Budweiser launches campaign to become Utah’s official state beer

ST. GEORGE — Utah has many official state symbols. The state animal is the Rocky Mountain elk, the state rock is coal, the state vegetable is the Spanish sweet onion and the official firearm is the John M. Browning designed M1911 automatic pistol, just to name a few of the lesser known symbols. There are many others on this list, but an American brewing company is seeking to stake its claim on a first for the state.

Potential designs for Utah-themed Budweiser beer cans. | Image courtesy of Anheuser-Busch, St. George News

The Anheuser-Busch brewing company wants to make Budweiser the official state beer of Utah.

The St. Louis-based brewer announced the campaign Monday.

“To commemorate almost one year since Budweiser became one of the first 5% ABV (alcohol by volume) beers in bars around the state and the positive response from fans, Budweiser now wants to become Utah’s first-ever official state beer,” a press release sent on behalf of the brewing company stated.

Budweiser celebrated the end of 3.2 beer in Utah last year on Oct. 31 with a mock funeral procession for the weaker beer that was accompanied by a wagon pulled by Budweiser’s iconic Clydesdale horses and stocked with Budweiser containing the higher alcohol content that the state made legal to sell in supermarkets and convenience stores starting Nov.1.

The campaign to become the state beer is actually more of a move to promote Utah getting its own state-themed beer cans as opposed to being included on an official list of Legislature-approved symbols.

Utahns and people around the country can show support for Budweiser to become Utah’s state beer – or at least create a state-specific label – by tagging #Bud4Utah on Twitter. The goal is to use the hashtag 84,899 times – which corresponds to size of Utah in square miles – by Sept. 13.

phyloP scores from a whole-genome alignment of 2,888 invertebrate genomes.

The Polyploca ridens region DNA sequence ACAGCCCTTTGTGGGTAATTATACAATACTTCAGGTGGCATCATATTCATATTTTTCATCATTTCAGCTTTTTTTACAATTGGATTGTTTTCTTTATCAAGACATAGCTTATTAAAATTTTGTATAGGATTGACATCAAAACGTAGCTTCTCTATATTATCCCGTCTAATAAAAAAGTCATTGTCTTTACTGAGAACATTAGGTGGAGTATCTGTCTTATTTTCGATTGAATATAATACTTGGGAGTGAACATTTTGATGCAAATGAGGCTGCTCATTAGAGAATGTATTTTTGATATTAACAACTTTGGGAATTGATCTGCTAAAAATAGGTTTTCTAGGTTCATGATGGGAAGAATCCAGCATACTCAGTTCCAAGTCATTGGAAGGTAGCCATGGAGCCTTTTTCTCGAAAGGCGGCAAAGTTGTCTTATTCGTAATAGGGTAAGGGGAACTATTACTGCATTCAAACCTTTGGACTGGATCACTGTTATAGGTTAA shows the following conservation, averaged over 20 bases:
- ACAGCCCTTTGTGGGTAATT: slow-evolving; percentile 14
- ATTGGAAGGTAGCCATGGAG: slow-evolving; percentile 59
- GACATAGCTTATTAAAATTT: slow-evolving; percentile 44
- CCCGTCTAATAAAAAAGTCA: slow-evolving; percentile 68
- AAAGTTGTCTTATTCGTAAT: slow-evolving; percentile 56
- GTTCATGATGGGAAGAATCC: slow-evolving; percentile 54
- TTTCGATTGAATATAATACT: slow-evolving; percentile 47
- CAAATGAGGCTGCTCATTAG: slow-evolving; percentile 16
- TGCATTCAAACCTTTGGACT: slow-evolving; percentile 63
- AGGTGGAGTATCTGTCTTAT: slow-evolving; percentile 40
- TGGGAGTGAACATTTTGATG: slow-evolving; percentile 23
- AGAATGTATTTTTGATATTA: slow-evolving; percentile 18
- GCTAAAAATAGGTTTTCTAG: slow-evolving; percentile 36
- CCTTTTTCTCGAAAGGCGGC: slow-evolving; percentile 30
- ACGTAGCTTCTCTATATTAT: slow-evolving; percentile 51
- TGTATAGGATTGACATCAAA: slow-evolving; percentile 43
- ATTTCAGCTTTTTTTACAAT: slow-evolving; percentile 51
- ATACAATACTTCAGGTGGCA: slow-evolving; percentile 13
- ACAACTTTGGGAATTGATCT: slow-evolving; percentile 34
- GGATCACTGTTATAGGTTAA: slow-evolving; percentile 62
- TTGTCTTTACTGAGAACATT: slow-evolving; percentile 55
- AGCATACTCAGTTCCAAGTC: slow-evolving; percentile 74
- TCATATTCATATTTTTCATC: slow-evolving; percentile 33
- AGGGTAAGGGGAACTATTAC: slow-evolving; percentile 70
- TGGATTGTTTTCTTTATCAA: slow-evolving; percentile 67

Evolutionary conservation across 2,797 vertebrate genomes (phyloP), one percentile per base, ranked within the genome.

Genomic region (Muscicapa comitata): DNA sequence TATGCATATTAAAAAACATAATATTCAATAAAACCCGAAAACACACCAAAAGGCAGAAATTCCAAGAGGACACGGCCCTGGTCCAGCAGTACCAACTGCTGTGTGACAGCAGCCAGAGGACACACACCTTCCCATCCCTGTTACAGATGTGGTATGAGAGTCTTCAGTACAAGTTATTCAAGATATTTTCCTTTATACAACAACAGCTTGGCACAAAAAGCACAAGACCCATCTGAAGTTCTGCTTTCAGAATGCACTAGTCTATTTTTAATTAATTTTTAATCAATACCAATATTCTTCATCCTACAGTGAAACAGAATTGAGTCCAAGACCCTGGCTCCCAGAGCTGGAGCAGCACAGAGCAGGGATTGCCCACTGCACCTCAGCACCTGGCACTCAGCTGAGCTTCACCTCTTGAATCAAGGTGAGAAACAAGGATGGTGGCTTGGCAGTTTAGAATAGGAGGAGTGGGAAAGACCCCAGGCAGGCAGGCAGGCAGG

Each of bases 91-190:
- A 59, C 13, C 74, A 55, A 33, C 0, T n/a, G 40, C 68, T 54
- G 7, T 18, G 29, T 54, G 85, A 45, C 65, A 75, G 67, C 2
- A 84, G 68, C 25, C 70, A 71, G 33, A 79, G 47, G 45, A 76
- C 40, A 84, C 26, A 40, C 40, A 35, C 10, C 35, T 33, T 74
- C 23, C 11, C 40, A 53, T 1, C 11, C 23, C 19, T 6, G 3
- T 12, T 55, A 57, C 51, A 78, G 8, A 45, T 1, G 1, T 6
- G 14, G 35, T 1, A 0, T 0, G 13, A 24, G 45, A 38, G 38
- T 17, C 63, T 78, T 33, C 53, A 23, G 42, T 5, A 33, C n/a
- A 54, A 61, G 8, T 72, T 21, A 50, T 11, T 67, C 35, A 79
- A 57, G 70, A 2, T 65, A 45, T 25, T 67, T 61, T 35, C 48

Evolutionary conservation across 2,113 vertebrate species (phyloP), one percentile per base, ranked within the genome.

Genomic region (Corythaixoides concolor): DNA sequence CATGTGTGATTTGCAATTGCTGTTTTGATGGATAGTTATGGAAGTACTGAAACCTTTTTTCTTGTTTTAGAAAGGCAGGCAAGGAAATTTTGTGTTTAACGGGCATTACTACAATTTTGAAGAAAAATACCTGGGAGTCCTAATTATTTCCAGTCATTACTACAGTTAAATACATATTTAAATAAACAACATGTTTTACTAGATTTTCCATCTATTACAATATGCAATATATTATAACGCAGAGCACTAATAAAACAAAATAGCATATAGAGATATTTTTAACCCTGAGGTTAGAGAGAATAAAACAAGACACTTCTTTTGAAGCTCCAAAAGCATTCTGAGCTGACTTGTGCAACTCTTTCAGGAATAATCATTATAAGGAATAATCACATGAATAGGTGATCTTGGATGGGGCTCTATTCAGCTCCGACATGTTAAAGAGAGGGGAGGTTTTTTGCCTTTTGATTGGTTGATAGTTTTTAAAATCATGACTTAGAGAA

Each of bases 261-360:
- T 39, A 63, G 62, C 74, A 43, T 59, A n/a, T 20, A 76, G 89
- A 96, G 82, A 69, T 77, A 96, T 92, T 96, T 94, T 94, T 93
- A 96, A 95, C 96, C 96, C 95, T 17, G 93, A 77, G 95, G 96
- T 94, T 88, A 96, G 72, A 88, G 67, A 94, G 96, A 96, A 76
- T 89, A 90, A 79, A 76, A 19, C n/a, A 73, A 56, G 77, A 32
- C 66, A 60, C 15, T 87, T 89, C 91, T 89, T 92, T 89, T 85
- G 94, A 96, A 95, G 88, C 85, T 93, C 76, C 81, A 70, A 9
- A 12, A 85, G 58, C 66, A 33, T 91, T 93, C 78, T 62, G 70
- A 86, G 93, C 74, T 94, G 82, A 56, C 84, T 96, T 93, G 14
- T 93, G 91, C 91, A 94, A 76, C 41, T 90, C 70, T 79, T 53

Utah resident “Jed” with Budweiser beer in hand during a commercial for Budweiser’s campaign to make it the official beer of Utah. | Photo courtesy of Anheuser-Busch, St. George News

If the 84,899-hashtag entry goal is met, Utah will become the first state to have its own beer can, and the Clydesdales will return to the state to deliver the first batch, the press release stated.

As a part of the state beer campaign, Budweiser also rolled out a video advertisement featuring a Utah resident named “Jed” standing in the middle of a supermarket recalling how “Utah has a lot of state things.”

“But I noticed one thing that Utah doesn’t have an official state thing of …  It’s beer,” Jed says in the commercial. He then proceeds to take a cart full of Budweiser cases and throws individual cans at people, including familiar Utah athletes like gold medalist freestyle skier Joss Christensen and former Real Salt Lake goalkeeper Nick Rimando.

See full advertisement in media player at the top of this report

Budweiser’s Utah-themed beer cans would have depictions of state landmarks and activities on them like Delicate Arch, fishing and hiking, as well as the Salt Lake Temple. However, according to the Salt Lake Tribune, any depiction of the Latter-day Saint temple could potentially run afoul of the Utah Department of Alcoholic Beverage Control.

Utah resident “Jed”and others at the steps of the State Capitol in Salt Lake City, during a commercial for Budweiser’s campaign to make it the official beet of Utah. | Photo courtesy of Anheuser-Busch, St. George News

The Tribune reports the DABC, which approves all name and labels slapped on alcohol, tends to reject depictions related to The Church of Jesus Christ of Latter-day Saints, as such is considered disrespectful to the alcohol-abstaining faith.

Beyond being the first state to have its own Budweiser label, as for the beer ever being named an official state anything, St. George Rep. Walt Brooks laughed at the idea and said, “There isn’t a chance in Hades.”

“Private companies can do whatever they want,” Brooks said regarding the possible roll out of the state-themed beer cans, yet added, “The state will only endorse things that are a part of the state and represent the state.”

Brooks pointed to recent examples like the aspen tree, which was made the officials state tree a few years ago, and the Gila monster, which became the official state reptile last year thanks to the efforts of a Lava Ridge Elementary class.

The Legislature stays away from endorsing private and commercial entities and products as anything state-official, Brooks said.

Copyright St. George News, SaintGeorgeUtah.com LLC, 2020, all rights reserved.

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